Table 1. Interactions of SLRPs with other matrix molecules.PRELP, proline/arginine-rich end leucine-rich repeat protein
SLRPsMatrix assembly
Class I
DecorinCollagen I [17-20]; collagen II and III [21]; collagen V [22]; collagen VI [23, 24]; collagen XII [25]; collagen XIV [26]; fibronectin [27, 28]; thrombospondin-1 [29]; microfibril-associated glycoprotein-1 and fibrillin-1 [30]; tenascin-X [31]
BiglycanCollagen I [32]; collagen II [21]; collagen III [33]; collagen VI [34]; collagen IX and biglycan [35]; collagen II and VI complex [36]; tropoelastin and microfibril-associated glycoprotein-1 [37]
AsporinCollagen I [38]
Class II
FibromodulinCollagen I [39]; collagen II [40]; collagen VI [41]; collagen IX [42]; collagen XII [25]
LumicanCollagen I [43]; aggrecan [44]; β1 integrin [45]; β2 integrin; [46]; α2β1 integrin [47, 48]
Osteoadherinαvβ3 integrin [49]; Noncollagenous domain 4 of collagen IX [42]
PRELPPerlecan and collagen [50]
Class III
Osteoglycin/mimecanCollagen I [51]
OpticinHeparan and chondroitin sulfate proteoglycans, collagen [52]
Class IV
Chondroadherinα2β1 integrin [53]; collagen II [54]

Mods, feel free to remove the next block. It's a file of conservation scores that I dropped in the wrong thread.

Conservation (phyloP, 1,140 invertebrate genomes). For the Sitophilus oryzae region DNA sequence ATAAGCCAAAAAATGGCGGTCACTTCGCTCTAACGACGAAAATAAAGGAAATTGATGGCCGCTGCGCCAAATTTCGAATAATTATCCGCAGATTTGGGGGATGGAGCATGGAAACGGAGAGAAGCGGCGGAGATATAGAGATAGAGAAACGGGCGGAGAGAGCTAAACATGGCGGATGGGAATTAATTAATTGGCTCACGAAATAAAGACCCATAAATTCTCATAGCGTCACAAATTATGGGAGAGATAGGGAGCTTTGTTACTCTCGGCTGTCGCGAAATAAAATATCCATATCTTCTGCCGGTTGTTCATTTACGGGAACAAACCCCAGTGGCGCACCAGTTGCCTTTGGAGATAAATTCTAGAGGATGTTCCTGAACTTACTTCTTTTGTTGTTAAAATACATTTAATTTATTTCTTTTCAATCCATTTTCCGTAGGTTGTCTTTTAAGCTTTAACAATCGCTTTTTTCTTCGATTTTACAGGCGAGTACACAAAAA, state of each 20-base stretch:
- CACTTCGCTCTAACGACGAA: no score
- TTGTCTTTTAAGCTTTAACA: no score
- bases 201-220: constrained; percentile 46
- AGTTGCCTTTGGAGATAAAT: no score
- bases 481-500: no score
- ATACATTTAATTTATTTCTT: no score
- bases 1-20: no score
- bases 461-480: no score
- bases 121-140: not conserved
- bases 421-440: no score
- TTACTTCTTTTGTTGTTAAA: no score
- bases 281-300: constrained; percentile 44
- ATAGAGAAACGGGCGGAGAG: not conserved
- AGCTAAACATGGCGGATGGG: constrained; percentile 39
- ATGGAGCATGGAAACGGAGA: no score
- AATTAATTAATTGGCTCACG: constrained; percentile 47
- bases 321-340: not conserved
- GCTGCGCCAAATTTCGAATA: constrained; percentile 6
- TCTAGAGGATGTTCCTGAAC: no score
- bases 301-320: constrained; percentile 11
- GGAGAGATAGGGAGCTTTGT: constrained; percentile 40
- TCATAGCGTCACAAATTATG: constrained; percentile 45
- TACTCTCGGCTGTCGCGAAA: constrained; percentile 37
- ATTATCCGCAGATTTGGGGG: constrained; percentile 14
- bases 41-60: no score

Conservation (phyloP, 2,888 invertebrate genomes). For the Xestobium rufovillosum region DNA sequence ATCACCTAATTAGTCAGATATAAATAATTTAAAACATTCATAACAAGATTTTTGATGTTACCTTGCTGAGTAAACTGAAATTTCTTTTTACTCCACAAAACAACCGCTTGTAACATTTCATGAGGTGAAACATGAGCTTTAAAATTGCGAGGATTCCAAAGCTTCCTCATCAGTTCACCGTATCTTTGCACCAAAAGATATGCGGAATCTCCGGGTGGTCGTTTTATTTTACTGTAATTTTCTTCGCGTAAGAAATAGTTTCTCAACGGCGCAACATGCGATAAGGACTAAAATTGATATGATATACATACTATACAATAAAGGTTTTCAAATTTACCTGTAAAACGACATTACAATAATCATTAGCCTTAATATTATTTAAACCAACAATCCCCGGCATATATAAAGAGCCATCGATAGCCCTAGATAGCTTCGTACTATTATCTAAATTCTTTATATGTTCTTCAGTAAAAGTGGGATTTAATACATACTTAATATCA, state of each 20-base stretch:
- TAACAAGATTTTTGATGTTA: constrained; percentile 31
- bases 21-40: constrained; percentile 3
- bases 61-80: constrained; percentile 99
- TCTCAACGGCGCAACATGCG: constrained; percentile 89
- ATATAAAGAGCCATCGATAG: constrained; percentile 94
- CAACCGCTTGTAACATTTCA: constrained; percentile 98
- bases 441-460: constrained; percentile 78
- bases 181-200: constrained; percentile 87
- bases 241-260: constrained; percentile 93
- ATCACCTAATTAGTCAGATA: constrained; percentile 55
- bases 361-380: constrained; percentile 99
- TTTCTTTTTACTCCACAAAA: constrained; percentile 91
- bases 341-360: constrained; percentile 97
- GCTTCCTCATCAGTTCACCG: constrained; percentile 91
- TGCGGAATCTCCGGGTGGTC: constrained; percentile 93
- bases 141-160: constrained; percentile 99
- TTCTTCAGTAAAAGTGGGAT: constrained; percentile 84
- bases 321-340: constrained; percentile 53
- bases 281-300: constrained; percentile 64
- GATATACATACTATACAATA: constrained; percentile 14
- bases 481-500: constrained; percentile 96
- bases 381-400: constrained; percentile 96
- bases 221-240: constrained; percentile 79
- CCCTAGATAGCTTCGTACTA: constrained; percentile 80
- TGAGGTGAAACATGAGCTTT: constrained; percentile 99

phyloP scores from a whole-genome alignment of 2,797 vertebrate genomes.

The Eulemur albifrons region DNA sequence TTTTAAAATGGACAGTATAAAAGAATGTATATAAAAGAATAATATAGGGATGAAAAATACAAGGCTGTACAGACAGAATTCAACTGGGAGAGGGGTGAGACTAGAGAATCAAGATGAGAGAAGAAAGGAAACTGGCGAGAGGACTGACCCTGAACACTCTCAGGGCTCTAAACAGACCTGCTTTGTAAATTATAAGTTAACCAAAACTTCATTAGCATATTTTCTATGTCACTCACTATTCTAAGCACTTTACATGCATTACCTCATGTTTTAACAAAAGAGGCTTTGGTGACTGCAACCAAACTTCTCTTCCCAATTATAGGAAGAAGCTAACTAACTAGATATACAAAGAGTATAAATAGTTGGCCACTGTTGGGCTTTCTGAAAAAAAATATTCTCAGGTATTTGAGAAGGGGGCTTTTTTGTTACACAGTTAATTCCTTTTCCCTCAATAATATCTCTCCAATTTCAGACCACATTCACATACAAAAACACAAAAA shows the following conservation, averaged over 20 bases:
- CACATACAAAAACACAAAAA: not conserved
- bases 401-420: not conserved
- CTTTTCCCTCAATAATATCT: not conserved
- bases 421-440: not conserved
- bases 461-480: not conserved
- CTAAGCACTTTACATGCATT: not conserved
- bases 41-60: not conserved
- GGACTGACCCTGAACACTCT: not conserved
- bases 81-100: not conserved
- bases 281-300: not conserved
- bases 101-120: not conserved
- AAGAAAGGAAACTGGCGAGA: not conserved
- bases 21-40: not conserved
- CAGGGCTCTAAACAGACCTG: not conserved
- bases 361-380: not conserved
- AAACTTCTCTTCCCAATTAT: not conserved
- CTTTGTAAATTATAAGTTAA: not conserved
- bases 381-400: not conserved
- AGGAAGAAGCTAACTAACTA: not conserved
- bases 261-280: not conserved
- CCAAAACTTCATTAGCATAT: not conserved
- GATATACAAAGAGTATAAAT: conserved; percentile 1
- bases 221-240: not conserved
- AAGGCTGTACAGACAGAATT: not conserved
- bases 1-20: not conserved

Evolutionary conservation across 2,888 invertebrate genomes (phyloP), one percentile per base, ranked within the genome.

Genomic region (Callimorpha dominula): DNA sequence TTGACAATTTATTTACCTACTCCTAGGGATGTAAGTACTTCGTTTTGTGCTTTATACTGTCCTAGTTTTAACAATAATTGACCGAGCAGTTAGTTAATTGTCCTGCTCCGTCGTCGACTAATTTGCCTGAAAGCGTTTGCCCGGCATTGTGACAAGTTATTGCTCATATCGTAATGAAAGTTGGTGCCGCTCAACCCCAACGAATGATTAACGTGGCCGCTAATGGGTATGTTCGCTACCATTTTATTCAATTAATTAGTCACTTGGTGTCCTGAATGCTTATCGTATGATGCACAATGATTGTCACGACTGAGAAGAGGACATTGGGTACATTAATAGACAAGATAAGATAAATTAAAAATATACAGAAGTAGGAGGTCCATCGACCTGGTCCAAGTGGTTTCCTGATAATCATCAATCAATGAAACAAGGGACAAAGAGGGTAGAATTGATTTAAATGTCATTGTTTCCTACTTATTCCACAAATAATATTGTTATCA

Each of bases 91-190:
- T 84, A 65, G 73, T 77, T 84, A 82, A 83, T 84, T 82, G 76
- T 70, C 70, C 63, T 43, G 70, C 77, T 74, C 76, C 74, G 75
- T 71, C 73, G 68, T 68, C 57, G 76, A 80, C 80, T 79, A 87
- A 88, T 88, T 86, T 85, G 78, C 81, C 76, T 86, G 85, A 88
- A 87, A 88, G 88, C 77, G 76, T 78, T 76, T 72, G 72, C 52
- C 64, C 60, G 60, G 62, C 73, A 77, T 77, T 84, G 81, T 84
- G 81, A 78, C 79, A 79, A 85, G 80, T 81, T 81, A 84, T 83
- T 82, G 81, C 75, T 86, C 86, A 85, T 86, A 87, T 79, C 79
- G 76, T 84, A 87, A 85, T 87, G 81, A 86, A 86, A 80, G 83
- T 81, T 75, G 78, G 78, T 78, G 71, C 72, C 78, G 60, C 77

Class V
PodocanCollagen I [55]

SLRPs are proteoglycans that have both protein cores and glycosaminoglycan chains (GAGs), although non-canonical class IV and V SLRPs that do not contain any GAGs are also included in this family. The GAGs of SLRPs are differentially processed in development and aging, and are variable with regard to size, number, sulfation and epimerization in various tissues. For instance, lumican is predominantly a highly sulfated proteoglycan that is present in the cornea, but a glycoprotein in other tissues [14]. The GAGs of SLRPs are important in cytokine binding, extracellular matrix assembly and hydration. SLRPs also are modified by N-glycosylation. Together with O-linked GAGs, these polysaccharide modifications affect the conformational stability of the protein core [15] and secretion [16]. Variations in glycosylation modify the binding affinities of SLRPs at different developmental stages. The hypervariable glycosylation and N-terminal variations provide SLRPs with multiple binding abilities that have been demonstrated in interactions with other molecules both in vivo and in vitro.

Spatial and temporal distribution of SLRPs during development